July 28 2015 Latest news:
Tuesday, November 27, 2012
Calls have been made to hold the Norwich Half Marathon in the city centre to boost tourism and promote the city, while encouraging thousands of spectators to cheer on the event.
The current two-lap course starts and finishes in the Norfolk Showground and weaves through the villages of Honingham, Colton and Marlingford.
But despite calls to stage the event in the centre of Norwich, organisers said next year’s race, which will be held on Sunday, November 24, will be held at the showground.
However, Active Norfolk director Laurie Hull backed the idea of moving the race to the city centre, saying: “The advantage of holding it in the city centre is that it would draw crowds in.
“Other activities could then be held in the centre which people could go on to do.
“It would be good to run it in the city centre. It would attract people.”
Stefan Gurney, director of the Norwich Business Improvement District, said he would like to see the race taking place in the city centre and that it would encourage more people to visit the area.
He said: “I could see the benefit to the vibrancy of the city. It’s good to have positive things going on in the city and I would see it as a positive thing to hold the half marathon in the city centre.
“It gets people out and gives them a reason to be here,” he said. “They can see the heritage and the culture and do some shopping.”
However, Mr Gurney added: “There needs to be an understanding in the context of delivering it in the city centre. There are road closures and consumer impact to think of. There would be some issues with the accessibility.”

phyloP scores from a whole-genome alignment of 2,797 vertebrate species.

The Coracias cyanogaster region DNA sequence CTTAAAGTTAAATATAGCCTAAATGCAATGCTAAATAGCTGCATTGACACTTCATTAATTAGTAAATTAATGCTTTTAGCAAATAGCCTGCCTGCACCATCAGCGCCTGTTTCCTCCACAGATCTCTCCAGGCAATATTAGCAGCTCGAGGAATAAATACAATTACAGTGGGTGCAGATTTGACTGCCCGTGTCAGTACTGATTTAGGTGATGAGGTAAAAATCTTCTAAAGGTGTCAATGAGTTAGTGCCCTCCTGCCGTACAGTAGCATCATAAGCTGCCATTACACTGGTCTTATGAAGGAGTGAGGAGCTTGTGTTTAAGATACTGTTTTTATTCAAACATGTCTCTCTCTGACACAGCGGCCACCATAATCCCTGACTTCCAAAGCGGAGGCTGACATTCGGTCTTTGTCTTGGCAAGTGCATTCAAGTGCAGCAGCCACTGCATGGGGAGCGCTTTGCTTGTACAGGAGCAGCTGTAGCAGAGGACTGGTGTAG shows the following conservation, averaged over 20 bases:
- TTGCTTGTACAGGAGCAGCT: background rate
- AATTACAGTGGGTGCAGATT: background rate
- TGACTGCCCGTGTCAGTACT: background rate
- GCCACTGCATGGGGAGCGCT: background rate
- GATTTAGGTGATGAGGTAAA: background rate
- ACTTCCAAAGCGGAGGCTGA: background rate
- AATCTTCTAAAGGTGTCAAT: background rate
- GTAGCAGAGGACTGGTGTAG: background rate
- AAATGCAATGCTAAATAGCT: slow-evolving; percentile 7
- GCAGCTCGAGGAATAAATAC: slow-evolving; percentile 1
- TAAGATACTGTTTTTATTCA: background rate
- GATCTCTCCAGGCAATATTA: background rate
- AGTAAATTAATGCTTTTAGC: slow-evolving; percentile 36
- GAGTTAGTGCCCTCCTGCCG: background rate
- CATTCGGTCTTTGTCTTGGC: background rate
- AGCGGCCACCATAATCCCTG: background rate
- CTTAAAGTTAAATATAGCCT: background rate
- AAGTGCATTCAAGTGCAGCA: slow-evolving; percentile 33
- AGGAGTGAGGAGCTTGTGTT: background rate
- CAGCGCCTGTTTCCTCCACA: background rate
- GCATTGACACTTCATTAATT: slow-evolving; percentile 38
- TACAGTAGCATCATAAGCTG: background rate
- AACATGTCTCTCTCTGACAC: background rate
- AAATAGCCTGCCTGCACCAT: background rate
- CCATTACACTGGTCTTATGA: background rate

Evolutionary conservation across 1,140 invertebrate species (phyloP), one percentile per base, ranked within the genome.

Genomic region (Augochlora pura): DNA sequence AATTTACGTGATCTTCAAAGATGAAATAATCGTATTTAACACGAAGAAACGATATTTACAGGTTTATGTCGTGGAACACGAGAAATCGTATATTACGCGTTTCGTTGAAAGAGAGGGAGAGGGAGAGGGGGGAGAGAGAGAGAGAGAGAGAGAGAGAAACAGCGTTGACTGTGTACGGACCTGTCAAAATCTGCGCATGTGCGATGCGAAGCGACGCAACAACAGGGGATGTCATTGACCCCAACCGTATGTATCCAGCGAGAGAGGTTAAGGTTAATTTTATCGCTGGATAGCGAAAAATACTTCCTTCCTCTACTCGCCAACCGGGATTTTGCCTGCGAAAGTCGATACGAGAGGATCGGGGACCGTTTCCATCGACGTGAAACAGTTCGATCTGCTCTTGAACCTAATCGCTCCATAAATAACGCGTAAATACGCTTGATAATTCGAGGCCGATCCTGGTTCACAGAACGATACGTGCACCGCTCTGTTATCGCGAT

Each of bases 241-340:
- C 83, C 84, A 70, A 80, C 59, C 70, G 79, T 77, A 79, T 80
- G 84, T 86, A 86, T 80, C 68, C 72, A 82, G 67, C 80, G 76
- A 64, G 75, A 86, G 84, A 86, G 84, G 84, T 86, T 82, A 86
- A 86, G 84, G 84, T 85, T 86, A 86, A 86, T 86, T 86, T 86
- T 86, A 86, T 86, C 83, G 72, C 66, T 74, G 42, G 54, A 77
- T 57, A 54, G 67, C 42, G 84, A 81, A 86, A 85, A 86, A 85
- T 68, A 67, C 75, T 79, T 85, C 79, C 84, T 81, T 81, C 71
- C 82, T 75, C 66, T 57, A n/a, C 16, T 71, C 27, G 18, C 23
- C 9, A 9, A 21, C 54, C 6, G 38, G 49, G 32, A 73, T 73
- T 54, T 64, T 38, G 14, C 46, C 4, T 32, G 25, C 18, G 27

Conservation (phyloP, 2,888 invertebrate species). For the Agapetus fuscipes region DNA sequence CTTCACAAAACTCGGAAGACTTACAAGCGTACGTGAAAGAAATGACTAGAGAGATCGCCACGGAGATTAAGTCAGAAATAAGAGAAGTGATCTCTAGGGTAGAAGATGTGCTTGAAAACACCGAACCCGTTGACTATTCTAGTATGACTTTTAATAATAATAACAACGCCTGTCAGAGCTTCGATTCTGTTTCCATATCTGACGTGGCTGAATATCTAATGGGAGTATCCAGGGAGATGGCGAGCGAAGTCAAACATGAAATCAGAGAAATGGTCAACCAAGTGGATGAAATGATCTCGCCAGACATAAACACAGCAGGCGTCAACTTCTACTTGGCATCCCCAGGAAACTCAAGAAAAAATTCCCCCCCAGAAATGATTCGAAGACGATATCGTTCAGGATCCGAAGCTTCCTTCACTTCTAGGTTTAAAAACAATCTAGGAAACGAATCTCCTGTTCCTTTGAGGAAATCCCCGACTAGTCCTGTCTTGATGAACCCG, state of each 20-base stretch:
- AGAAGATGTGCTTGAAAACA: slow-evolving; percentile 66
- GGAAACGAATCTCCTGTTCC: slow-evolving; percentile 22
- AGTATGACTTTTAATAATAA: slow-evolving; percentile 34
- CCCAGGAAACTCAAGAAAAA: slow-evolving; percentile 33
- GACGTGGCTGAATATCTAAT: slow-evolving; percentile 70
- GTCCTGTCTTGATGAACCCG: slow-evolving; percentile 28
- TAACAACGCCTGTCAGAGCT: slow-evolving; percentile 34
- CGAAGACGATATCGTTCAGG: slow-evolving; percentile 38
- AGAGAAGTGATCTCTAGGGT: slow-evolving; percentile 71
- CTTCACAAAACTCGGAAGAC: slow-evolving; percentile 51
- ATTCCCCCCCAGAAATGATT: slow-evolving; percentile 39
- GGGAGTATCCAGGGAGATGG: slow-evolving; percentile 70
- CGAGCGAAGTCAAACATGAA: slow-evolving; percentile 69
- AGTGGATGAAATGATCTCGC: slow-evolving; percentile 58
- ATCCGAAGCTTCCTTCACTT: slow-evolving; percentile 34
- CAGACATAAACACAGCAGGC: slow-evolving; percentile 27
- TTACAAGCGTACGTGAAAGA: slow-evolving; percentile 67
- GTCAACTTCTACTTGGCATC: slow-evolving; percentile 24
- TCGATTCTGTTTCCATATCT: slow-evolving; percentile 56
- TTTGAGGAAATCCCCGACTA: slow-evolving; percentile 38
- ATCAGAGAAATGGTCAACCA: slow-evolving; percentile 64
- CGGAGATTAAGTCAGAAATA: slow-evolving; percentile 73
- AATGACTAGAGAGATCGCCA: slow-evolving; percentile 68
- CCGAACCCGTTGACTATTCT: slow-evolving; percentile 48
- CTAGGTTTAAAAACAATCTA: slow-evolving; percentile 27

This year’s race reached its 3,000 entry limit on Monday, October 22, five weeks before the event was scheduled to take place.
Pete Waters, brand manager for Visit Norfolk, said: “We have seen with the success of events like the Great South Run and Great North Run that sports tourism is increasing. It’s called the City of Norwich half marathon.”
He said that events needed to be supported by good hotels, restaurants, shops and amenities, all of which Norwich has to offer.
“What tends to happen is people come and stay for the weekend and that can only be good for the economy.
“Norwich is a tourism destination. With events like the arts festival, more events can only increase tourism traffic.”
City of Norwich Half Marathon organiser Richard Polley confirmed next year’s race would take place on November 24 and start and finish at the Norfolk Showground, but he declined to comment on the calls to move the race to the city centre.
In the frequently asked questions section of the half marathon’s website, there is a explanation for why the race is held at the showground.
It says: “When this race first got going in 1985, it was based in Norwich city centre and in the early years this was the perfect place to hold it. However, with the advent of Sunday trading and a growth in the popularity of this race, it soon became evident that Norwich city centre did not have the infrastructure to cope with such an event. And so we decided to move to the Norfolk Showground in 1993 and it’s been there ever since.”
Entry will open on Saturday for the 2013 City of Norwich Half Marathon.
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